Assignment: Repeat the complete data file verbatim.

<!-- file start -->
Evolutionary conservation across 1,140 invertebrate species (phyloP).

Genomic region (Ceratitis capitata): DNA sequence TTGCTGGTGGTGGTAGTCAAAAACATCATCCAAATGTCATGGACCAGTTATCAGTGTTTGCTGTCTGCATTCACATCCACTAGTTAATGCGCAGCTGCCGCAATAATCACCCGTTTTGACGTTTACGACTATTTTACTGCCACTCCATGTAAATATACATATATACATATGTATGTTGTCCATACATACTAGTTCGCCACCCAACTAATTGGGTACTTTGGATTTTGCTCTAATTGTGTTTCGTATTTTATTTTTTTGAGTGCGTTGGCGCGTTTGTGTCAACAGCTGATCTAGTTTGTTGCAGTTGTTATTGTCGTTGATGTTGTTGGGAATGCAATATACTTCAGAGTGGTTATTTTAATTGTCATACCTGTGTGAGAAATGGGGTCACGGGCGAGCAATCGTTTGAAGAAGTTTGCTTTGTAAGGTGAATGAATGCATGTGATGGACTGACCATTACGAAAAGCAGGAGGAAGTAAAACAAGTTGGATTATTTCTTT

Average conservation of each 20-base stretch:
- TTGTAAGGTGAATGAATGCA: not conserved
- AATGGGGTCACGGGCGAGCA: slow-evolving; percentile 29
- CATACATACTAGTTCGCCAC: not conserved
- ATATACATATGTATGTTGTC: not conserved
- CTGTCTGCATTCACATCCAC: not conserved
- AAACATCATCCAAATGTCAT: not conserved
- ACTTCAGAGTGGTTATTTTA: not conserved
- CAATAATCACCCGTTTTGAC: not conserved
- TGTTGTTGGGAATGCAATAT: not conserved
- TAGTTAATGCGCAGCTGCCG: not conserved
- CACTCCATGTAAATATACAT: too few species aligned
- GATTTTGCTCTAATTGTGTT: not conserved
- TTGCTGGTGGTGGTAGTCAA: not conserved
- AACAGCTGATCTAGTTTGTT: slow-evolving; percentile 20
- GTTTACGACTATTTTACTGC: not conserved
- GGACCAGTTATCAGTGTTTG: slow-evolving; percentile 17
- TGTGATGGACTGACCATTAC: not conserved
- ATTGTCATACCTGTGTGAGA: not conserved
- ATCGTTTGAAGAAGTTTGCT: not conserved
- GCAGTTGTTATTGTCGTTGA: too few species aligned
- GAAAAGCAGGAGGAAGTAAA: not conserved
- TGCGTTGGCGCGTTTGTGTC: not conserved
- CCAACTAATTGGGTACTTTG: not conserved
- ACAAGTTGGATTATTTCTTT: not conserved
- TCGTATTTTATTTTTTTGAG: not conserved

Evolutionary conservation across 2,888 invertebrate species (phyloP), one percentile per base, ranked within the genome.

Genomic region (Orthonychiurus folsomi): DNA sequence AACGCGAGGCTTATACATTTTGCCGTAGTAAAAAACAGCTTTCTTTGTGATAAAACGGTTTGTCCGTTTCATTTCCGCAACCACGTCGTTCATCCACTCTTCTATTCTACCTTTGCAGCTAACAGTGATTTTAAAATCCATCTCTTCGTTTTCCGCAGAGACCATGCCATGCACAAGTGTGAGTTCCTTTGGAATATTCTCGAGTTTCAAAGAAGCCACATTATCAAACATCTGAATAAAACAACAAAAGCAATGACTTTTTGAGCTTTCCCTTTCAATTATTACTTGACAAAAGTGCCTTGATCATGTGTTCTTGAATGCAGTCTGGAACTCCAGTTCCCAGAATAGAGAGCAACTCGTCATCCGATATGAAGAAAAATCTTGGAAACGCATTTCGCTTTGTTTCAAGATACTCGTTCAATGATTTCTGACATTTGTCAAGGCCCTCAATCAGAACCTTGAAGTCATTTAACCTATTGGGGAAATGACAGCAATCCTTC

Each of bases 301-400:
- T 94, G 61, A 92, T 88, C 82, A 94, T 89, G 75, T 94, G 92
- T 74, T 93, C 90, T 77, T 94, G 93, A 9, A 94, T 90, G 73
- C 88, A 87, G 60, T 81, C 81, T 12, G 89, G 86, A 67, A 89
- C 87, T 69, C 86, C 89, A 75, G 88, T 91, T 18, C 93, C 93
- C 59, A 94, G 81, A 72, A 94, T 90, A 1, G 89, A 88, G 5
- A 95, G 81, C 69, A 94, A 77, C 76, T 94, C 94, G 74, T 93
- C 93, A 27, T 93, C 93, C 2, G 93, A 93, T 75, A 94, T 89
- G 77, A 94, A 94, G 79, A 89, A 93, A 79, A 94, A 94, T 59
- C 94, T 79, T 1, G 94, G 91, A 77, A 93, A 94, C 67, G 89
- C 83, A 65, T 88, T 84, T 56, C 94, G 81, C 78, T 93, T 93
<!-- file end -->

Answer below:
Evolutionary conservation across 1,140 invertebrate species (phyloP).

Genomic region (Ceratitis capitata): DNA sequence TTGCTGGTGGTGGTAGTCAAAAACATCATCCAAATGTCATGGACCAGTTATCAGTGTTTGCTGTCTGCATTCACATCCACTAGTTAATGCGCAGCTGCCGCAATAATCACCCGTTTTGACGTTTACGACTATTTTACTGCCACTCCATGTAAATATACATATATACATATGTATGTTGTCCATACATACTAGTTCGCCACCCAACTAATTGGGTACTTTGGATTTTGCTCTAATTGTGTTTCGTATTTTATTTTTTTGAGTGCGTTGGCGCGTTTGTGTCAACAGCTGATCTAGTTTGTTGCAGTTGTTATTGTCGTTGATGTTGTTGGGAATGCAATATACTTCAGAGTGGTTATTTTAATTGTCATACCTGTGTGAGAAATGGGGTCACGGGCGAGCAATCGTTTGAAGAAGTTTGCTTTGTAAGGTGAATGAATGCATGTGATGGACTGACCATTACGAAAAGCAGGAGGAAGTAAAACAAGTTGGATTATTTCTTT

Average conservation of each 20-base stretch:
- TTGTAAGGTGAATGAATGCA: not conserved
- AATGGGGTCACGGGCGAGCA: slow-evolving; percentile 29
- CATACATACTAGTTCGCCAC: not conserved
- ATATACATATGTATGTTGTC: not conserved
- CTGTCTGCATTCACATCCAC: not conserved
- AAACATCATCCAAATGTCAT: not conserved
- ACTTCAGAGTGGTTATTTTA: not conserved
- CAATAATCACCCGTTTTGAC: not conserved
- TGTTGTTGGGAATGCAATAT: not conserved
- TAGTTAATGCGCAGCTGCCG: not conserved
- CACTCCATGTAAATATACAT: too few species aligned
- GATTTTGCTCTAATTGTGTT: not conserved
- TTGCTGGTGGTGGTAGTCAA: not conserved
- AACAGCTGATCTAGTTTGTT: slow-evolving; percentile 20
- GTTTACGACTATTTTACTGC: not conserved
- GGACCAGTTATCAGTGTTTG: slow-evolving; percentile 17
- TGTGATGGACTGACCATTAC: not conserved
- ATTGTCATACCTGTGTGAGA: not conserved
- ATCGTTTGAAGAAGTTTGCT: not conserved
- GCAGTTGTTATTGTCGTTGA: too few species aligned
- GAAAAGCAGGAGGAAGTAAA: not conserved
- TGCGTTGGCGCGTTTGTGTC: not conserved
- CCAACTAATTGGGTACTTTG: not conserved
- ACAAGTTGGATTATTTCTTT: not conserved
- TCGTATTTTATTTTTTTGAG: not conserved

Evolutionary conservation across 2,888 invertebrate species (phyloP), one percentile per base, ranked within the genome.

Genomic region (Orthonychiurus folsomi): DNA sequence AACGCGAGGCTTATACATTTTGCCGTAGTAAAAAACAGCTTTCTTTGTGATAAAACGGTTTGTCCGTTTCATTTCCGCAACCACGTCGTTCATCCACTCTTCTATTCTACCTTTGCAGCTAACAGTGATTTTAAAATCCATCTCTTCGTTTTCCGCAGAGACCATGCCATGCACAAGTGTGAGTTCCTTTGGAATATTCTCGAGTTTCAAAGAAGCCACATTATCAAACATCTGAATAAAACAACAAAAGCAATGACTTTTTGAGCTTTCCCTTTCAATTATTACTTGACAAAAGTGCCTTGATCATGTGTTCTTGAATGCAGTCTGGAACTCCAGTTCCCAGAATAGAGAGCAACTCGTCATCCGATATGAAGAAAAATCTTGGAAACGCATTTCGCTTTGTTTCAAGATACTCGTTCAATGATTTCTGACATTTGTCAAGGCCCTCAATCAGAACCTTGAAGTCATTTAACCTATTGGGGAAATGACAGCAATCCTTC

Each of bases 301-400:
- T 94, G 61, A 92, T 88, C 82, A 94, T 89, G 75, T 94, G 92
- T 74, T 93, C 90, T 77, T 94, G 93, A 9, A 94, T 90, G 73
- C 88, A 87, G 60, T 81, C 81, T 12, G 89, G 86, A 67, A 89
- C 87, T 69, C 86, C 89, A 75, G 88, T 91, T 18, C 93, C 93
- C 59, A 94, G 81, A 72, A 94, T 90, A 1, G 89, A 88, G 5
- A 95, G 81, C 69, A 94, A 77, C 76, T 94, C 94, G 74, T 93
- C 93, A 27, T 93, C 93, C 2, G 93, A 93, T 75, A 94, T 89
- G 77, A 94, A 94, G 79, A 89, A 93, A 79, A 94, A 94, T 59
- C 94, T 79, T 1, G 94, G 91, A 77, A 93, A 94, C 67, G 89
- C 83, A 65, T 88, T 84, T 56, C 94, G 81, C 78, T 93, T 93